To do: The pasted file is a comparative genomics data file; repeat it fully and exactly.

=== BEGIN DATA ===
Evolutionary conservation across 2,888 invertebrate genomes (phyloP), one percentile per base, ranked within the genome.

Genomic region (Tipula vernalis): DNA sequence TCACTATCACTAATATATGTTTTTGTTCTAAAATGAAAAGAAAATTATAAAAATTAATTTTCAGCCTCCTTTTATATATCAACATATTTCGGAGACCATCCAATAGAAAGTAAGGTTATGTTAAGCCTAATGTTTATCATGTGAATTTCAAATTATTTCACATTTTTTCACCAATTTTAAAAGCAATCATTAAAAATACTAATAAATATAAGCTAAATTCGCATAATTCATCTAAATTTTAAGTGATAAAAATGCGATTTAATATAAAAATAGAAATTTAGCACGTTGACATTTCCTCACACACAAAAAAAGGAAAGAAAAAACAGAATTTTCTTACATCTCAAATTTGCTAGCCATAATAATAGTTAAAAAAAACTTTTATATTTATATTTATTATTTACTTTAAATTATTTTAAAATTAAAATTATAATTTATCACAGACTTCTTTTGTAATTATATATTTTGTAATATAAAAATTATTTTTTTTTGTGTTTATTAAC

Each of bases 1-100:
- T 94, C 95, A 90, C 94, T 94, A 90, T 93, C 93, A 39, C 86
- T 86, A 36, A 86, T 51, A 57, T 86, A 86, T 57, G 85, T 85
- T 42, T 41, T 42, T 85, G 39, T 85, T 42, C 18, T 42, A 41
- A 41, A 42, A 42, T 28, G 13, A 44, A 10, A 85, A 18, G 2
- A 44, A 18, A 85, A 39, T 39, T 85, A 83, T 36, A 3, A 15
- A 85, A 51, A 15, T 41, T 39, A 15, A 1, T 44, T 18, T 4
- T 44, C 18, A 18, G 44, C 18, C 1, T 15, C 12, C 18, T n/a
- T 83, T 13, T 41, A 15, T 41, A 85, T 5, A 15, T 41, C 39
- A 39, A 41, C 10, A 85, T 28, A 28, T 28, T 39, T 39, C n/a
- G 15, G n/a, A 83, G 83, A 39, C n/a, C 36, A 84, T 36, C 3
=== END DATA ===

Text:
Evolutionary conservation across 2,888 invertebrate genomes (phyloP), one percentile per base, ranked within the genome.

Genomic region (Tipula vernalis): DNA sequence TCACTATCACTAATATATGTTTTTGTTCTAAAATGAAAAGAAAATTATAAAAATTAATTTTCAGCCTCCTTTTATATATCAACATATTTCGGAGACCATCCAATAGAAAGTAAGGTTATGTTAAGCCTAATGTTTATCATGTGAATTTCAAATTATTTCACATTTTTTCACCAATTTTAAAAGCAATCATTAAAAATACTAATAAATATAAGCTAAATTCGCATAATTCATCTAAATTTTAAGTGATAAAAATGCGATTTAATATAAAAATAGAAATTTAGCACGTTGACATTTCCTCACACACAAAAAAAGGAAAGAAAAAACAGAATTTTCTTACATCTCAAATTTGCTAGCCATAATAATAGTTAAAAAAAACTTTTATATTTATATTTATTATTTACTTTAAATTATTTTAAAATTAAAATTATAATTTATCACAGACTTCTTTTGTAATTATATATTTTGTAATATAAAAATTATTTTTTTTTGTGTTTATTAAC

Each of bases 1-100:
- T 94, C 95, A 90, C 94, T 94, A 90, T 93, C 93, A 39, C 86
- T 86, A 36, A 86, T 51, A 57, T 86, A 86, T 57, G 85, T 85
- T 42, T 41, T 42, T 85, G 39, T 85, T 42, C 18, T 42, A 41
- A 41, A 42, A 42, T 28, G 13, A 44, A 10, A 85, A 18, G 2
- A 44, A 18, A 85, A 39, T 39, T 85, A 83, T 36, A 3, A 15
- A 85, A 51, A 15, T 41, T 39, A 15, A 1, T 44, T 18, T 4
- T 44, C 18, A 18, G 44, C 18, C 1, T 15, C 12, C 18, T n/a
- T 83, T 13, T 41, A 15, T 41, A 85, T 5, A 15, T 41, C 39
- A 39, A 41, C 10, A 85, T 28, A 28, T 28, T 39, T 39, C n/a
- G 15, G n/a, A 83, G 83, A 39, C n/a, C 36, A 84, T 36, C 3